At first this sentence seems nonsensical, even ludicrous. What if you’re starving and you don’t have any food? What if you’re sick and can’t get the medicine that would heal you? Most of us would probably agree we don’t need a mansion, a yacht, or a sports car––even a TV or cell phone. We may want those things, but can get along without them. But we do need housing, right? Transportation? Money? Friends?
If we consider this idea from the perspective of the physical body, living in a material world, we do need food and water and rudimentary shelter to survive. We may need medicine to cure an illness. But when we consider the idea from the soul’s perspective, another possibility arises. What we think we lack may be exactly what our souls have chosen to do without in order to achieve a purpose. What the body needs for physical well-being may be secondary to what the soul needs for growth. That purpose may be to gain compassion, to help others, to develop skills, to increase our awareness, etc. And, we may not know why we’ve chosen to deprive ourselves of something until we leave our physical bodies.
Choosing Your Lifetimes––and Your Challenges
Many people believe we choose to be born on earth for certain purposes. Earth is often likened to a school where we learn lessons to enhance our souls’ growth. If you’ve undergone past-life regression, had a near-death experience, consulted a psychic, or examined this subject in other ways, you may have some idea why you came here and what you hope to accomplish during this lifetime.
If you accept that you’ve chosen this particular path this time around, then you realize you’ve elected to take on some challenges in order to achieve your objectives. For example, Helen Keller, who lacked sight and hearing, became an inspiration for millions. A man I know who lost his leg has gone on to assist other amputees. One of my soul’s goals, I believe, is to help people who’ve “lost” loved ones to understand their loved ones aren’t dead––they’re alive and well in the spirit world. To learn this, however, I had to suffer the devastating “loss” of the person I loved most so I could empathize with other bereaved people.
Your objective may be more personal. In one of his wonderful books (I can’t remember which one), Dr. Michael Newton writes about someone he regressed who described past lifetimes of indulgence and decadence. This person chose to incarnate as a destitute, homeless woman in order to regain an appreciation for the little things in life, such as having food for a day. People who’ve lived many cloistered lifetimes may choose to be reborn into a secular environment where they must make their own way in a dog-eat-dog world. Those who’ve always been surrounded by family, friends, and community may decide to try out solitary lives. What you perceive as deprivation may be exactly what you need.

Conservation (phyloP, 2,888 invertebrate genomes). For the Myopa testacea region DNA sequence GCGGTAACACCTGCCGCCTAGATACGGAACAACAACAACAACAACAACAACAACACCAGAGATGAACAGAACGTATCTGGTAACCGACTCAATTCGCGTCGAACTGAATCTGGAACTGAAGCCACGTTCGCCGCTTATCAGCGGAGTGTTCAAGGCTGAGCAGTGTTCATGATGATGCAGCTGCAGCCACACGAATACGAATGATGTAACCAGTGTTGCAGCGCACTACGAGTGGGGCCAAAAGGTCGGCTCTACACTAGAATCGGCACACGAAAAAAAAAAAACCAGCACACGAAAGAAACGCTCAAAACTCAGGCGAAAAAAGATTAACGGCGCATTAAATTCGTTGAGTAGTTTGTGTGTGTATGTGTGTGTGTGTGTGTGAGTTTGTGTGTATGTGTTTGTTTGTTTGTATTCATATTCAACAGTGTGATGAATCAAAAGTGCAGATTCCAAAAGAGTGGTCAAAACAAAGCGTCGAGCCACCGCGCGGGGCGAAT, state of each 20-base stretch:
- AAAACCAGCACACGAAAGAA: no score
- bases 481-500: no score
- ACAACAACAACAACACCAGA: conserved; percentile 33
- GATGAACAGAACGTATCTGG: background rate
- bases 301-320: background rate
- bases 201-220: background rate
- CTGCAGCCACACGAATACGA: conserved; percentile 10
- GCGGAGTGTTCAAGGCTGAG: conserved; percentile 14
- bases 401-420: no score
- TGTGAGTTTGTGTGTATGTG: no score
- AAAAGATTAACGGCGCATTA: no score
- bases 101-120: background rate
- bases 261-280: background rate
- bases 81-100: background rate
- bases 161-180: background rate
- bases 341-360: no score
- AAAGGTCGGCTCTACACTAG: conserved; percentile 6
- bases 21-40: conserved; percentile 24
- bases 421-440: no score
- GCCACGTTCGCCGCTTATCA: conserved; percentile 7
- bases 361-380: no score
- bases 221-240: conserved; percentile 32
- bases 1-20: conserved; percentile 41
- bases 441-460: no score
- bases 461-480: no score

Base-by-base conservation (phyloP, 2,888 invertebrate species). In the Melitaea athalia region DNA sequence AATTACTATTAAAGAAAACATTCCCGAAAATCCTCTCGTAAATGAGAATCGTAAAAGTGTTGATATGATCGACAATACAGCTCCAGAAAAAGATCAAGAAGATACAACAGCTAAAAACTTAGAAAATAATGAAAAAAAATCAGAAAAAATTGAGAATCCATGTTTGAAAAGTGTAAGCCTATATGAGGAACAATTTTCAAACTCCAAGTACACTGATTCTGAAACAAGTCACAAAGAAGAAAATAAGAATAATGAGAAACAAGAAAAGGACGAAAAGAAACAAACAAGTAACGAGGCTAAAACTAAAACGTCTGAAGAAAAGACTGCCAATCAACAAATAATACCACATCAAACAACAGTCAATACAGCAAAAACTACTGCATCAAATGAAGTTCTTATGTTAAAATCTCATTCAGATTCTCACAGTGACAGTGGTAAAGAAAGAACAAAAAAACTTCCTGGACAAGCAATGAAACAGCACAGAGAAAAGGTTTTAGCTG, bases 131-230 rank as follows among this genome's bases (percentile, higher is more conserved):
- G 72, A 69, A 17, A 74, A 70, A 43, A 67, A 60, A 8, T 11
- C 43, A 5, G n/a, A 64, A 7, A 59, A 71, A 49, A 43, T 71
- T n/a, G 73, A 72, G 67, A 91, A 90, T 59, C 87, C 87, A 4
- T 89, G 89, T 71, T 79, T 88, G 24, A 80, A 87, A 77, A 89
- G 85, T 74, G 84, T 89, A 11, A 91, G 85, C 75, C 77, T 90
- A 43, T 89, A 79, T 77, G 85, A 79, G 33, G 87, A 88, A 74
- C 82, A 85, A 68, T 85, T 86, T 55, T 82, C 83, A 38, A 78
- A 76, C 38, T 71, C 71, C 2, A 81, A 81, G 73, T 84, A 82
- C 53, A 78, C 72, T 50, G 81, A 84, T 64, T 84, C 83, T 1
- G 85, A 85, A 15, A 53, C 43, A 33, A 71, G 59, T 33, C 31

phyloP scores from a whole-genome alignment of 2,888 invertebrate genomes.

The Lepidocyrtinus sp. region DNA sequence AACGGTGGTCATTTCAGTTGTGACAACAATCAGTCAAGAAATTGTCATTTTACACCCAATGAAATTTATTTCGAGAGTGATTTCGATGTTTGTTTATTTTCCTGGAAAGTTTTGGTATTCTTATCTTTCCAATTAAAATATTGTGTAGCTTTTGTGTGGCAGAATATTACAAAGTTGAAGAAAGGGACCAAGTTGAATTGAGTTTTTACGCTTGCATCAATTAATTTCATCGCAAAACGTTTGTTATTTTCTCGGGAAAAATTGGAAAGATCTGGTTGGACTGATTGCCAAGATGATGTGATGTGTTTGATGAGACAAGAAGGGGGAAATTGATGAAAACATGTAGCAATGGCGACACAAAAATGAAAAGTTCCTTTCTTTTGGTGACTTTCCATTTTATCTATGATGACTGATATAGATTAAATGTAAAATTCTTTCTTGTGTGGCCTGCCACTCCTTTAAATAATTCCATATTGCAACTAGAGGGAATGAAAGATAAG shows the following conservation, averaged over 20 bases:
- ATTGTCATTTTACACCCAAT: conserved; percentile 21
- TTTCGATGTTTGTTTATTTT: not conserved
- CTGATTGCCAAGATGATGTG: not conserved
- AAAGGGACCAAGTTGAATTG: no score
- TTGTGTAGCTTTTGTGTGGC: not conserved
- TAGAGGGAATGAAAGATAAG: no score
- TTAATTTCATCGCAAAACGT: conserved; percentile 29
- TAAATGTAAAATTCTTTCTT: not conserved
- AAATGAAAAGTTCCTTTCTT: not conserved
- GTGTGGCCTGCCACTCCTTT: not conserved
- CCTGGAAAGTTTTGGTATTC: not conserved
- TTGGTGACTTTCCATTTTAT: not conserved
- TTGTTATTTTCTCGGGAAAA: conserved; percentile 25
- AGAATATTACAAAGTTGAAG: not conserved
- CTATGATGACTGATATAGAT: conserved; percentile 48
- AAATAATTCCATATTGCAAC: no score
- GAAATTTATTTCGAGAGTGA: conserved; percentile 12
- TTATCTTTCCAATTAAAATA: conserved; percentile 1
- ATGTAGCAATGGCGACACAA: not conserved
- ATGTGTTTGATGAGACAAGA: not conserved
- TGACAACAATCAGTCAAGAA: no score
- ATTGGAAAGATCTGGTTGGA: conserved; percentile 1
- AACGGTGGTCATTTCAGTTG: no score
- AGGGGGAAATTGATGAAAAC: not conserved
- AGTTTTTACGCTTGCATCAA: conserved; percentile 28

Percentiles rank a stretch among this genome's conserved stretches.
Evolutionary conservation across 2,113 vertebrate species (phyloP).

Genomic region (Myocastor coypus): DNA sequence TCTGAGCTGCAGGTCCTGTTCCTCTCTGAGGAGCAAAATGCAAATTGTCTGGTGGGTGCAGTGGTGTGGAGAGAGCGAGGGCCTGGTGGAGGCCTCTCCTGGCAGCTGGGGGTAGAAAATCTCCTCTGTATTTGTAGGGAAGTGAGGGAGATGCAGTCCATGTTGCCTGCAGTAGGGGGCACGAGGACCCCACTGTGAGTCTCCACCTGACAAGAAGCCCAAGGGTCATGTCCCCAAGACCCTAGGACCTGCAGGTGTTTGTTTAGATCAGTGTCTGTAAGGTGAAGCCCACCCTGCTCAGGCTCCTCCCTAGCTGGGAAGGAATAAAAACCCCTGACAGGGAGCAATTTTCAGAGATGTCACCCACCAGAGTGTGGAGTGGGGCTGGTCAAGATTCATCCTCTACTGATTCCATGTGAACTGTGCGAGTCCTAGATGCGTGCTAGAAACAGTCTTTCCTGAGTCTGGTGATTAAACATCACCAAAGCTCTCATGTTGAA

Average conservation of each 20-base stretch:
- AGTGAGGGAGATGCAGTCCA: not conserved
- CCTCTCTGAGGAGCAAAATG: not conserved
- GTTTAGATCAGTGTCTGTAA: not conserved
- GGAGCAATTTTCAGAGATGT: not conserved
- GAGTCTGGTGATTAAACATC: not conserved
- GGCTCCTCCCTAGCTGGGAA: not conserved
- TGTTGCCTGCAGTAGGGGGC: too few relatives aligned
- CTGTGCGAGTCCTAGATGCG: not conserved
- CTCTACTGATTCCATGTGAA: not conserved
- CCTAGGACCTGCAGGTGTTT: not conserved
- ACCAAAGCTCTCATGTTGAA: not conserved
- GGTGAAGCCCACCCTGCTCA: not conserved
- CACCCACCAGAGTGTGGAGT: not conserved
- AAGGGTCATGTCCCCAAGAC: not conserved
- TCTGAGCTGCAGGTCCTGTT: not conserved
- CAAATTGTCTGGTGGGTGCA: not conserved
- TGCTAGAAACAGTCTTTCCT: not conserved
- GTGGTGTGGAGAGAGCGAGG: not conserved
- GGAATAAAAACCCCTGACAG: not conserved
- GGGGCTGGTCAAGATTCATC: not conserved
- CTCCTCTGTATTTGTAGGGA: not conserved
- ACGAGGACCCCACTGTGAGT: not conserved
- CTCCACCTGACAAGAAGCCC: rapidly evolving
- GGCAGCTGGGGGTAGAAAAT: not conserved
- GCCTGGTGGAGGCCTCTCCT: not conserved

People often report that what seemed to be the worst thing that could happen to them turned out to be the best thing––and their souls probably planned it that way before they came to earth. Those who’ve undergone near-death experiences frequently say their NDEs transformed their thinking. Even people who’ve suffered physical damage as a result sometimes emerge with unexpected “gifts,” as happened to bestselling author Dannion Brinkley whose NDE revealed psychic powers he never knew he had before.
If you feel you are experiencing some sort of lack in your life––you don’t have something you believe you need––you may want to look at this “absence” in a different way. What have you learned (or could you learn) from being without that thing, whether it’s money, a romantic partner, good health, freedom, appreciation, or something else? If you’ve lost something you cared about, did you gain something as well? Even if you can’t ascertain any obvious benefits, you may be surprised when you transition to the Other Side and discover you really didn’t need what you didn’t have––and in fact, having “it” might actually have prevented you from accomplishing what you set out to do in this incarnation.